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Proposed rules could idle Uber taxi-app business

Regulators say Uber and other apps to summon rides pose safety risks to passengers.

Jack Atley/New York Times

Regulators say Uber and other apps to summon rides pose safety risks to passengers.

WASHINGTON — Summoning a taxi or car service with your smartphone feels like the future. City governments around the world can agree on that. But many are proposing rules that would run Uber, one of the most prominent ride-requesting apps, off the road.

At a recent conference, regulators and car services from the United States and Europe talked about how smartphone apps are changing the hire-a-car business. Some are integrated with car companies’ dispatching systems, while others allow drivers to directly connect with passengers, phone to phone.

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While regulators discussed ways to clarify the legality of the apps, they also proposed guidelines that would effectively force Uber, a San Francisco start-up, to cease operations in the United States. Uber also faces lawsuits filed by San Francisco cabdrivers and a Chicago car service and a $20,000 fine in California.

The battle underscores the tension between lawmakers and technology companies as websites and mobile apps outmaneuver old rules. Services like Uber, Airbnb, and Craigslist can cut out the middlemen and lead to more efficient markets. But regulators say they could put consumers at risk.

Uber has an unusual approach. It first consults a lawyer in a target city on whether it is legal to operate there. It contacts local car service companies to discuss working with them; in cities where Uber works with cabs, employees put up fliers or approach drivers. Participating drivers get free ­iPhones that run Uber’s navigation software, which helps them find people nearby who are requesting rides via smartphone.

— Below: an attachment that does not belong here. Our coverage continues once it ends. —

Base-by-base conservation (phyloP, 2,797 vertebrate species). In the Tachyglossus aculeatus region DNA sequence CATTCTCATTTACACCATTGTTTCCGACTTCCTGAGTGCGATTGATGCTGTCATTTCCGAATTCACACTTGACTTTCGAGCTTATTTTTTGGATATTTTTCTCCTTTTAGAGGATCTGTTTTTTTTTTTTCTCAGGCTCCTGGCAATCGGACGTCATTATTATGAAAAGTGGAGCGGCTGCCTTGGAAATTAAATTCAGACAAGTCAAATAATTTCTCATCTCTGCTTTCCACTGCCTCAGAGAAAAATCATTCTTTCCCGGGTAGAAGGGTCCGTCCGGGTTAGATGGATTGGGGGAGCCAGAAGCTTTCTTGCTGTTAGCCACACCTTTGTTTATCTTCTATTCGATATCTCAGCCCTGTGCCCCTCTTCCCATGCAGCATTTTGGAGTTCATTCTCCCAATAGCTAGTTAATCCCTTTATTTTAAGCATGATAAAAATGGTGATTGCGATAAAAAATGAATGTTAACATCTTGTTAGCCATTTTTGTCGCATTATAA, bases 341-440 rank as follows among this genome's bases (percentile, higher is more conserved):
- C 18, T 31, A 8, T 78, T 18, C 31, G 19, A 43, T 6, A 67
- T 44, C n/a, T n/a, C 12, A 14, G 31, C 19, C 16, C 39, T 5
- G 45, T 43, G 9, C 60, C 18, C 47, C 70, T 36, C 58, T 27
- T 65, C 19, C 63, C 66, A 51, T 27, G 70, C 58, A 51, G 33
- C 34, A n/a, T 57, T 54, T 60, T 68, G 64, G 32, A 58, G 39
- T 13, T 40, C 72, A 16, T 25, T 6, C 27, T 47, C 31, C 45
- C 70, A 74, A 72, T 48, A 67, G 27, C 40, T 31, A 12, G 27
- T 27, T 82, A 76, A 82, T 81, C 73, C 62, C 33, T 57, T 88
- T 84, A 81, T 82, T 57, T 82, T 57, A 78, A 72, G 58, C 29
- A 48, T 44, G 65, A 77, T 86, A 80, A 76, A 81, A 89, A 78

The start-up, which has raised $50 million since 2010, generally does not consult regulators. It says it’s not an actual provider of rides and isn’t subject to such regulation. To date, this has generally worked for it in 18 cities, including San Francisco, Washington, New York, Chicago, Paris, and Amsterdam.

Uber suffered its first serious setback in New York, where it was forced to cease its fledgling yellow cab operation in October because of what the city said were exclusive contracts with payment processors. But the company continues to work with luxury sedan companies and drivers there.

Matthew W. Daus, former chairman of New York’s taxi commission and president of the International Association of Transportation Regulators, is a vocal critic. With support of 15 city governments that formed a task force called the Smartphone Apps Committee, he wrote guidelines for laws that, if passed by the cities, would outlaw Uber’s operations. Daus said Uber is a ‘‘rogue’’ app and that the company behaves in an unauthorized and destructive way. He pointed to Uber’s doubling of fares in New York after Hurricane Sandy. The company calls it surge pricing, a move the start-up said was necessary to get more drivers on storm-ravaged roads.

‘‘New Yorkers deserve an apology from Uber for price-gouging them,’’ Daus said.

There are dozens of other car-summoning apps. Lyft, from Zimride, allows ordinary citizens to give rides to others in their own cars in return for ‘‘donations.’’ SideCar offers a similar service. Like Uber, these companies are facing a $20,000 fine by the California Public Utilities Commission for operating without a license.

But Uber is generally adored by customers, who say they’ll pay extra to summon a ride without much wait, especially where cabs are scarce. In ­Apple’s App Store, Uber has hundreds of five-star ratings.

Cofounder Travis Kalanick, 36, frames it as David vs. Goliath, a start-up revolutionizing a creaky business. He once referred to Cambridge, Mass., as ‘‘home to Harvard, MIT, and some of the most anticompetitive, corrupt transportation laws in the country.’’ To him, regulators are trying to stifle innovation. He says they are more interested in protecting the taxi and limousine businesses than in helping consumers.

Regardless of the motivations of taxi companies and governments, their actions stand in the way of innovation, said Daniel Sperling, a professor at the University of California Davis who directs its Institute of Transportation Studies.

‘‘Transportation has been one of the least innovative sectors in our society,’’ he said. ‘‘When I look at these new mobility companies coming, where they’re using information and communication technology at a very high level, it’s long overdue and should be embraced.’’

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